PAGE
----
In the years since, she said she has done it all – from tiling to roofing, carpentry to hospitality, cooking and waitressing. She was an interpreter for the deaf. She worked in Extension and in driver’s licensing. At one point, she had a business boarding pets, even grooming and training dogs. To stay grounded through it all, she developed a yen for hiking – from trails throughout Wyoming, Colorado and the Black Hills to Machu Picchu in Peru.
“The Black Hills, Peru … those are my happy places,” she said.
Holzwarth moved to Gettysburg with her first husband 19 years ago. In 2018, she opened a roastery there called Globetrotter Coffee. It made sense, she said; she pretty much fueled her days living off coffee anyway. Besides, Gettysburg didn’t have a lot of full-time career opportunities. And as it was, she had a sister working at a coffee roastery in Wyoming who had a lot of knowledge to share about the possibilities.
“I was hoping that it would someday become an income stream,” she said. “Now, I just have an expensive hobby. But I still love to do it.”
Her pivot from a jack-of-all-trades to advocacy work in the world of child abuse – and eventually in human trafficking – unfolded in 2009 when her two sons disclosed that they had been sexually abused by a relative. After sentencing in the case, a mother from Rapid City reached out to her and asked how her family had received justice. The question left Holzwarth dumbfounded. She knew child abuse existed, but just how much was this happening?
“I didn’t realize how frequently kids were being sexually molested,” she said. “When I began digging into that, I went to my boys, and I said, ‘You guys … this is happening all the time. Like it wasn’t just you.’ And my 5-year-old said … ‘Well, Mom, you have to do something. You have to make it stop.’”
Holzwarth said she was not going to look into her child’s eyes and tell him she was too busy, or it would take too much time, or it would cost too much money. In fact, just maybe this was a way for her sons to turn their pain into a passion and give purpose to their story. So, for many years, with their permission but without using their names, she told those stories and shined a light on the issue.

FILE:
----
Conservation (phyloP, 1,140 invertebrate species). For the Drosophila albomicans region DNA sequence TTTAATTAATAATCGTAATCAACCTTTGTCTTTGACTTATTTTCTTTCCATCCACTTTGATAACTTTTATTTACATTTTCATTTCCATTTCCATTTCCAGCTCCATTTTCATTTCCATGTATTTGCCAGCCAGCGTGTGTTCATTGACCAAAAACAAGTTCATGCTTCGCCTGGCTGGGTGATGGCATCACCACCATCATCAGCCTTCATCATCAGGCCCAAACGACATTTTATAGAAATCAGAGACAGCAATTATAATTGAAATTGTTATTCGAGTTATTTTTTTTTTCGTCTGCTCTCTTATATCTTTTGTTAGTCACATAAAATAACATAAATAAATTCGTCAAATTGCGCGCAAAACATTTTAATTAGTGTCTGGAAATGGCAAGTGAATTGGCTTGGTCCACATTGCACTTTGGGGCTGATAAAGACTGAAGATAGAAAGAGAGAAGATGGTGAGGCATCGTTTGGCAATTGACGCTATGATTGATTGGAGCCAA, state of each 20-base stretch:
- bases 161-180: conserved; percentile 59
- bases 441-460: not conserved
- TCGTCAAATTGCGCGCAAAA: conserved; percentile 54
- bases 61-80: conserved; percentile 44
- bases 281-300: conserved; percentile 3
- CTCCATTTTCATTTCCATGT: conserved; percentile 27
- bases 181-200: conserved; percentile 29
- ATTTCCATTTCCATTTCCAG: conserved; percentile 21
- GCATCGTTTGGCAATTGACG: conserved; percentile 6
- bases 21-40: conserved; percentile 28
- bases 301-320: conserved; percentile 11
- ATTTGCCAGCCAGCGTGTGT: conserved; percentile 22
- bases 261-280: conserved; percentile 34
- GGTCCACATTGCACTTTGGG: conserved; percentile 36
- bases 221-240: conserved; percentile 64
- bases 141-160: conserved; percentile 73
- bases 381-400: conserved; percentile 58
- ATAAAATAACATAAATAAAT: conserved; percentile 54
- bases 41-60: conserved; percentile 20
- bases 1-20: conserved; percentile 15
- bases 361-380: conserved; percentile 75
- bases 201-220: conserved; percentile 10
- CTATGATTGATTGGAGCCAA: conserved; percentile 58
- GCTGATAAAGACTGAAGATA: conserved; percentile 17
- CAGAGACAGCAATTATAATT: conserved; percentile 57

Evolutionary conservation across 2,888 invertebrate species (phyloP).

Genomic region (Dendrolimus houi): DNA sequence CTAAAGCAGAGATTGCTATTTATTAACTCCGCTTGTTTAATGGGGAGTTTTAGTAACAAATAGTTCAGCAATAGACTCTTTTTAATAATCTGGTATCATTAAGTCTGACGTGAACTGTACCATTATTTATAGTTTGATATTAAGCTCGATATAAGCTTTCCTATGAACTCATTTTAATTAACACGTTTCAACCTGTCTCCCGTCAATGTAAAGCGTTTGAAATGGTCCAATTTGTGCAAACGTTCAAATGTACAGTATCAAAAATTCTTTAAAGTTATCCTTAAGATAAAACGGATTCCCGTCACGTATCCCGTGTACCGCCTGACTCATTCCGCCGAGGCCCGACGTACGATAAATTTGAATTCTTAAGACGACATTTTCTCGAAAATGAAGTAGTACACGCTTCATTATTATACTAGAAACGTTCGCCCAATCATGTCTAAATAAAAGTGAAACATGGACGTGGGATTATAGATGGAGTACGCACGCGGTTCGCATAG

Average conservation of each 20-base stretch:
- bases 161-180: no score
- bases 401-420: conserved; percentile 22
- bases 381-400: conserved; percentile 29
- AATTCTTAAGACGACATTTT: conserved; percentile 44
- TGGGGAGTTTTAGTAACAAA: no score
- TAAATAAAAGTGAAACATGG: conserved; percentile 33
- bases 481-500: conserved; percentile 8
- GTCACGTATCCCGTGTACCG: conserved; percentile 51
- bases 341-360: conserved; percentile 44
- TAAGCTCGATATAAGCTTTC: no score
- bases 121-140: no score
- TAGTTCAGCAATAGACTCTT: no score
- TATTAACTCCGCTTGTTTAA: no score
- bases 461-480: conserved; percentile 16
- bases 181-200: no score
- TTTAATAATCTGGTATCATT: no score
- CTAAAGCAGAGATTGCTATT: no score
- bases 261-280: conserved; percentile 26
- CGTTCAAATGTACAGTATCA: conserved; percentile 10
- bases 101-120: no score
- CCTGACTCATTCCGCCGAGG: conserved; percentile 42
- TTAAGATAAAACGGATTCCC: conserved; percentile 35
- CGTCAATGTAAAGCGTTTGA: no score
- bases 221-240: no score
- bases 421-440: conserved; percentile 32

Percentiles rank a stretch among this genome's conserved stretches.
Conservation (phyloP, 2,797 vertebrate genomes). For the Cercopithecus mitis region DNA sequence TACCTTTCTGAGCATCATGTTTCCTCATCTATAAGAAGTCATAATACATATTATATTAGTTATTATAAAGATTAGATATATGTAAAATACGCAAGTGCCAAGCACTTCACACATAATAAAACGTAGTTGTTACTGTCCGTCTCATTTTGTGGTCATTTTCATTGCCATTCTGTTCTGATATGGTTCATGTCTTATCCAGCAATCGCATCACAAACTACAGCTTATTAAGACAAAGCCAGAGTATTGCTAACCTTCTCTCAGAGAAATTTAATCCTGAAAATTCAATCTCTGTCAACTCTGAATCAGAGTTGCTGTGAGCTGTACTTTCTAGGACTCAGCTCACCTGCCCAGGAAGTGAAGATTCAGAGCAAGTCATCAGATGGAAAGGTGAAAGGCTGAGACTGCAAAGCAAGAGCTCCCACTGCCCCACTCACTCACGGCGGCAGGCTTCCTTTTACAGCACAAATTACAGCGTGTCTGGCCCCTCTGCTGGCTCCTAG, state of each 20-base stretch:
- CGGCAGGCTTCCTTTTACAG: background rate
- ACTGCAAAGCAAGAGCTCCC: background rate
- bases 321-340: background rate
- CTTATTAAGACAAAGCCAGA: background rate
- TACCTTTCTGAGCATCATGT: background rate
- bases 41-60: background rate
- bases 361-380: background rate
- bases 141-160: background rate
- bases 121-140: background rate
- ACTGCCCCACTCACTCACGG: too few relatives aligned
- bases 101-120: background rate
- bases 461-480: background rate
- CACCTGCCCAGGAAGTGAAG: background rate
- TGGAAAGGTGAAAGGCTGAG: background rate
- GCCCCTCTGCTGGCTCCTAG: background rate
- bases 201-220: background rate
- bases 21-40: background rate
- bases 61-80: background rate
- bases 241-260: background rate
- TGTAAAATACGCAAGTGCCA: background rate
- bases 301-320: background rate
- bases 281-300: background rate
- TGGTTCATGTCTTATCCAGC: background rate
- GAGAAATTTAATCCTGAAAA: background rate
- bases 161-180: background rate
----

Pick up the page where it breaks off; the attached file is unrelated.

She started an advocacy effort she called Endeavor 52, with a mission of ensuring justice and healing for children and their families while at the same time spreading awareness and working to prevent sexual abuse. She also jumped onboard the efforts of the Jolene’s Law Task Force, named after Jolene Loetscher, a victim of sexual assault as a teenager, in the mid-2010s.
That task force helped bring about the Center for Prevention of Child Maltreatment at the University of South Dakota. With Holzwarth’s help, it also established the Respond, Education, Advocate, Counsel and Heal, or REACH, Center in Watertown, a one-stop, multidisciplinary effort to investigate cases of child sexual abuse without victims and their families having to shift from place to place and person to person.
Looking back now, Holzwarth is convinced this path and mission for her family were meant to be.
“Faith is very important to me, and I don’t believe God allowed this to happen because he wanted us to go through this so we could change the world. That’s not how it works,” she said. “But we do live in a world with free will, and unfortunately bad things do happen. And when it did happen, we made that choice to let it be a way for us to reach out and give hope to others.”